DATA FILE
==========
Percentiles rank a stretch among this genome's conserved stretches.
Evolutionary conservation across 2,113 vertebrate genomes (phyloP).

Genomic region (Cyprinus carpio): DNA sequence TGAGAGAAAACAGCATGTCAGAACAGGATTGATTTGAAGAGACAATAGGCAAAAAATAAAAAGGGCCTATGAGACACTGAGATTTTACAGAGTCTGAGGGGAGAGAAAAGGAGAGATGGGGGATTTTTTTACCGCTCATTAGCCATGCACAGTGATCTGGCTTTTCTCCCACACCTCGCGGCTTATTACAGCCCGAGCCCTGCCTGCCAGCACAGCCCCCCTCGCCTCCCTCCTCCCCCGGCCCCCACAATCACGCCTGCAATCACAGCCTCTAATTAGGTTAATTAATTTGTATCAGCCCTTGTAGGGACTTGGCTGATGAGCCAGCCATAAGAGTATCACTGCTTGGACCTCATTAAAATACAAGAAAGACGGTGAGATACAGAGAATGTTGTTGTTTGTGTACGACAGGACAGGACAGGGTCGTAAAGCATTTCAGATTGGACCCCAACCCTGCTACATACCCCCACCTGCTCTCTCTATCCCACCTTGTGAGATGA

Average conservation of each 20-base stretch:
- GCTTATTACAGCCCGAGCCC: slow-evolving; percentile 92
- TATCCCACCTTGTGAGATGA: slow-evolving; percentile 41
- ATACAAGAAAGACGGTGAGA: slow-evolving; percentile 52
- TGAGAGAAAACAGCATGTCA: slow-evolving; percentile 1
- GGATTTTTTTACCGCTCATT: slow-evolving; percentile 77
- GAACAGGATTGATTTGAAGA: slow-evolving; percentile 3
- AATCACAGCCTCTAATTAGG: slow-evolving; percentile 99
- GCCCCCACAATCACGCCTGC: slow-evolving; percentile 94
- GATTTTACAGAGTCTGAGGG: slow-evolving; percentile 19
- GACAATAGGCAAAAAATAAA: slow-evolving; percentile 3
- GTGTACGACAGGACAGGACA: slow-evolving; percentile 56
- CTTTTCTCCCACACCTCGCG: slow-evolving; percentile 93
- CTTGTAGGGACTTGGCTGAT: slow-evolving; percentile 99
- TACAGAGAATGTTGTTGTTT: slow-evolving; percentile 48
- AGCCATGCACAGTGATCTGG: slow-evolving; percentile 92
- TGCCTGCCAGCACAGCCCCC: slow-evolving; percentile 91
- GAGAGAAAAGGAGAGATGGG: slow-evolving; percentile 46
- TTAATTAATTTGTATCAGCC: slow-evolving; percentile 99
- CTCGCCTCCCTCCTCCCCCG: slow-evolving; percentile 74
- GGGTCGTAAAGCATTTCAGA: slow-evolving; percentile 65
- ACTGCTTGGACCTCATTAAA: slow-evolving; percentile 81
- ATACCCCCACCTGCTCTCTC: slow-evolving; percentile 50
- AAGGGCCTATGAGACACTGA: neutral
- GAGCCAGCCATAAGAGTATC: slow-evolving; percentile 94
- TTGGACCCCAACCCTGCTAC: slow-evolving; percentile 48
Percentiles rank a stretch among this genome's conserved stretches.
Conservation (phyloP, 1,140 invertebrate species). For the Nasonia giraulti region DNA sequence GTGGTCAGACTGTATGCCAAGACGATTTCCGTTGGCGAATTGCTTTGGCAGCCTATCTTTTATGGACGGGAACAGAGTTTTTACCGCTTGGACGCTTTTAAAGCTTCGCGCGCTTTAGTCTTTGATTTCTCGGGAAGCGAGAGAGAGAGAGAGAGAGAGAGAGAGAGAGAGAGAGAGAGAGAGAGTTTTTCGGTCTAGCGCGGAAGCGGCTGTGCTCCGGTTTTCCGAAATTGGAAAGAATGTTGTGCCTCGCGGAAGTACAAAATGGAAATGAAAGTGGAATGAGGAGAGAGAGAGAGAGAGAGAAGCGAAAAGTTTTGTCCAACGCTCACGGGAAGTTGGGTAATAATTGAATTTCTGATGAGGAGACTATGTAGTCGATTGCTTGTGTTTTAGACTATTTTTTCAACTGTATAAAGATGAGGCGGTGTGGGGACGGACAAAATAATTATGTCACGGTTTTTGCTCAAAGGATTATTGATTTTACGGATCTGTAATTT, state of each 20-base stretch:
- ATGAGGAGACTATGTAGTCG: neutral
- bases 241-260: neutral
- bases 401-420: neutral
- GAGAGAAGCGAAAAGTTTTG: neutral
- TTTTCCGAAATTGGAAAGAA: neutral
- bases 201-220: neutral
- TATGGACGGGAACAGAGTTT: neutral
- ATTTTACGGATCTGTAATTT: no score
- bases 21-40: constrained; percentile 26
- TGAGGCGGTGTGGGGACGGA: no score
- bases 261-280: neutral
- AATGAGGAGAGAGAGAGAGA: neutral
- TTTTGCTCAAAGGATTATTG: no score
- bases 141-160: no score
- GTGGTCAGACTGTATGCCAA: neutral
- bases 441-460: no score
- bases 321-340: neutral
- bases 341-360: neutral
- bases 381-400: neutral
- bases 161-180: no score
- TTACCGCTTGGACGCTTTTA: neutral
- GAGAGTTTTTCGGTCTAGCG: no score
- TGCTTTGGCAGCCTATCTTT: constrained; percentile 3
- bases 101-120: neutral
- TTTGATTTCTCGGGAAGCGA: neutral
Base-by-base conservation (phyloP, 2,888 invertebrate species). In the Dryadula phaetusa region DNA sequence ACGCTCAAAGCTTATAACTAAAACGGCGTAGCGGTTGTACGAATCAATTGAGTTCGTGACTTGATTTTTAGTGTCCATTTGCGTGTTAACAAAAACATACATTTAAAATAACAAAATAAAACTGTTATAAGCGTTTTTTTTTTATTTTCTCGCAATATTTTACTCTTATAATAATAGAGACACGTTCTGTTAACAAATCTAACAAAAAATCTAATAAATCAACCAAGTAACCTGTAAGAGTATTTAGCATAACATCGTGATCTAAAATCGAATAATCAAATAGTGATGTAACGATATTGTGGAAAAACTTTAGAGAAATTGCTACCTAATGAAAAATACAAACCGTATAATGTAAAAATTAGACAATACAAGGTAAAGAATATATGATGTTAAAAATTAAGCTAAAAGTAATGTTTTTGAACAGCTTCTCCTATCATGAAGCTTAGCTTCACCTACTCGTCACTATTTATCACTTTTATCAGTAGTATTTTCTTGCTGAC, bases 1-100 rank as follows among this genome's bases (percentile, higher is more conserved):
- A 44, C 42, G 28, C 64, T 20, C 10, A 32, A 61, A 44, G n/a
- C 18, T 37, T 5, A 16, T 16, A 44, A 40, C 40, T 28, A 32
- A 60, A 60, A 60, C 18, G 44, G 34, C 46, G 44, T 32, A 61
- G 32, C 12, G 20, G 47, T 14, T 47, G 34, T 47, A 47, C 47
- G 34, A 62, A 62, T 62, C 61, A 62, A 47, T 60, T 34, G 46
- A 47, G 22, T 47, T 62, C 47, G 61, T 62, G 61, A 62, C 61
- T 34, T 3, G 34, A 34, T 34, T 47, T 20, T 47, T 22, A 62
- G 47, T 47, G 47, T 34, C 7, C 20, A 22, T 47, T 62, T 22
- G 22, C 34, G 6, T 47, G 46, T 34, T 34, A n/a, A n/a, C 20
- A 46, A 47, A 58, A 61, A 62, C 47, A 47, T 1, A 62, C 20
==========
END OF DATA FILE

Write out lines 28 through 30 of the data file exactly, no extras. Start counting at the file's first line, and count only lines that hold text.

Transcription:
- GAGCCAGCCATAAGAGTATC: slow-evolving; percentile 94
- TTGGACCCCAACCCTGCTAC: slow-evolving; percentile 48
Percentiles rank a stretch among this genome's conserved stretches.